“Pray without ceasing” - 1 Thessalonians 5:17
“Then He spoke a parable to them, that men always ought to pray and not lose heart” - Luke 18:1
“Now while I was speaking, praying, and confessing my sin and the sin of my people Israel, and presenting my supplication before the Lord my God for the holy mountain of my God, yes, while I was speaking in prayer, the man Gabriel, whom I had seen in the vision at the beginning, being caused to fly swiftly, reached me about the time of the evening offering. And he informed me, and talked with me, and said, ‘O Daniel, I have now come forth to give you skill to understand. At the beginning of your supplications the command went out, and I have come to tell you, for you are greatly beloved; therefore consider the matter, and understand the vision:’” – Daniel 9:20-23
I’ve often been drawn to Daniel 9. Not so much because of the dramatic “Seventy Weeks” prophecy which follows this passage; not so much because of the beautiful prayer of penitence and confession which precedes this passage and teaches us to humble ourselves before God; but because of the section excerpted above. It is, to me, a source of great comfort, especially when I’m confused and alone.
Did you notice when the answer to Daniel’s prayer was sent? “At the beginning of your supplications” we read. Previous to this, Daniel had been praying for some time; confessing his sin for some time; confessing the sins of Israel – for some time. But the answer had already been determined and sent “At the beginning of (his) supplications”. It just hadn’t arrived yet. God being God, we know that the answer would have been there had He intended Daniel receive it right at the beginning. God being God, we know that the answer could have come to Daniel even before he began to pray. But God, according to what we read here, chose to send the answer at the beginning of the prayer and have it arrive later.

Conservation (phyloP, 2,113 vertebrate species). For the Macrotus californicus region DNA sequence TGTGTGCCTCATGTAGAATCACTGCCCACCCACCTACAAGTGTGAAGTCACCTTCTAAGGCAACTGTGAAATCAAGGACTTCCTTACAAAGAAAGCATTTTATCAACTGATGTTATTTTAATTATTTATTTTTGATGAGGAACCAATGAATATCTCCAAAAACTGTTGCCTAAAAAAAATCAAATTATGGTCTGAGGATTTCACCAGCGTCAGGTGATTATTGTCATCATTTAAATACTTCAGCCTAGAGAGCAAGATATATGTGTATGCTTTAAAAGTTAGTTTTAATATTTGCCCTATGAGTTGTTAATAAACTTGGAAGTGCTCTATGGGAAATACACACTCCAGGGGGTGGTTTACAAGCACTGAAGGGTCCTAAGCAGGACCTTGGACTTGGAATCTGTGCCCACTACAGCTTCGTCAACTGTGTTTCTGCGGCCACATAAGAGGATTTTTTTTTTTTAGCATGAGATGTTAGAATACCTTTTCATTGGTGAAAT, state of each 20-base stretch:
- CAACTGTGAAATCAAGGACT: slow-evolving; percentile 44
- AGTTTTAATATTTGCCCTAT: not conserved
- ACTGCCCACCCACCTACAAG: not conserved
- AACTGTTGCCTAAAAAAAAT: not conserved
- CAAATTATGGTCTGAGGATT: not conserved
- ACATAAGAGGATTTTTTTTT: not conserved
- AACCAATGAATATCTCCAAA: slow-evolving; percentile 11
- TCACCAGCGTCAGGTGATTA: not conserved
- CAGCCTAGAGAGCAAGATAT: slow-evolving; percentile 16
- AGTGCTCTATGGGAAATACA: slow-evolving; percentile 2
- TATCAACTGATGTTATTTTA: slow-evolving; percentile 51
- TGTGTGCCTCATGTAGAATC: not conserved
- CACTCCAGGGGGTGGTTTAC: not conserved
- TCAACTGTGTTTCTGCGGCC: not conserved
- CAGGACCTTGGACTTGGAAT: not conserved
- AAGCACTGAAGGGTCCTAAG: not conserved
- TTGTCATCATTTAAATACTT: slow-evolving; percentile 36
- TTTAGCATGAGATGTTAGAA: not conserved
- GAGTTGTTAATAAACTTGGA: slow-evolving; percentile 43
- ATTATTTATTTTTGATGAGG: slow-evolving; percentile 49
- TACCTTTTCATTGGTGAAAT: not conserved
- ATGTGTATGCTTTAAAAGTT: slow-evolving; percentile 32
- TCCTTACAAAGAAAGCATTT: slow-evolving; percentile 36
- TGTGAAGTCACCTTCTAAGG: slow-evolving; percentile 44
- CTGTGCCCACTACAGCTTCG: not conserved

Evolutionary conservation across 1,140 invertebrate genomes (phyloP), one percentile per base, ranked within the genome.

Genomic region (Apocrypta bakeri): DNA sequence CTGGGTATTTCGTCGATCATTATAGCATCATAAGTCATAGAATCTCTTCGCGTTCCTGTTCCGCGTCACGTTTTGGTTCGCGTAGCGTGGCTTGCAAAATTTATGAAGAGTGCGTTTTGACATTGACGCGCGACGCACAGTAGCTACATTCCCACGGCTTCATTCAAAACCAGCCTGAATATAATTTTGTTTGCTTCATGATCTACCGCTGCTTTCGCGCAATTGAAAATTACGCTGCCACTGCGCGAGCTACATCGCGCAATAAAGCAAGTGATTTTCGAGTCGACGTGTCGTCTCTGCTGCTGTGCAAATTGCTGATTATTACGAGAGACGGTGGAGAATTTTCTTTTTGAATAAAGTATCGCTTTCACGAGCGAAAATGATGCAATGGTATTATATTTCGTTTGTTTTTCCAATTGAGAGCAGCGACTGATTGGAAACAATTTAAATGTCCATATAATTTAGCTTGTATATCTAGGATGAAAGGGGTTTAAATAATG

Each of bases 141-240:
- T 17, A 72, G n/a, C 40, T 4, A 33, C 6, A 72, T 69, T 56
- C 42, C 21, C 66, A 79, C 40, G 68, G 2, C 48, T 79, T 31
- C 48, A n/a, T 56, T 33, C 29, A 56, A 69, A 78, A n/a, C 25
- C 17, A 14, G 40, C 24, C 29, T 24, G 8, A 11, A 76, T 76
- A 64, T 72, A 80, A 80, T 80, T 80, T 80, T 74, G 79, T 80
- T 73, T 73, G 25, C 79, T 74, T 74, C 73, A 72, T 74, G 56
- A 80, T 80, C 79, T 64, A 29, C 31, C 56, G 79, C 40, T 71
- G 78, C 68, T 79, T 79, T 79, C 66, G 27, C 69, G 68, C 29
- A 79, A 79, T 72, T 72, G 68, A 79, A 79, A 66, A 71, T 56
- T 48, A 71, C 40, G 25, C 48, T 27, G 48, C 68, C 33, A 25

If that’s how God worked with Daniel, is it possible that He works with us in the same way? To let us pray – to send the answer – and to have us wait a while before it arrives? Why wouldn’t He, sometimes, do that?
We all have had the experience of praying; and praying; and praying; and sometimes whining and complaining; all the while our answer is withheld. We all have had the experience of praying for things we haven’t yet received. I’ve prayed for things, sometimes for years, before I’ve received them. Prayed for my wife for many years before I knew who she would be. Kimberly and I prayed for our children before they were conceived. We prayed for our ministry for years before being given the privilege to do what we get to do. We are still praying for things we haven’t yet received.
And this process; this process of praying, working, trying to remember to trust, praying some more, waiting, waiting some more, wondering if perhaps the prayer needs to be changed, and praying some more; can sometimes test one’s faith. Yet, as you just read in Luke 18:1 above, “. . . (We) always ought to pray and not lose heart”.
God is eternal. His ways are not our ways. His approach to our requests is not always what we’d expect it to be. And His approach to time is certainly not ours. He hears our prayers. The answer might be on the way right now. But you might have to wait a bit before it shows up. And since the Spirit intercedes for us according to the will of God (Romans 8:26-27), our request might have been revised a little (or a lot) by the time the answer reaches us.
In our culture, steeped as it is in consumerism, where we place the order and expect it to arrive on time and exactly as we requested, this waiting (for how long?) for something that might be different from what we requested might be frustrating.
But it is good. Because God not only knows what we need better than we do – He also knows when we need it.
Lord – help us to be patient! And to trust You when we’re waiting for the answer.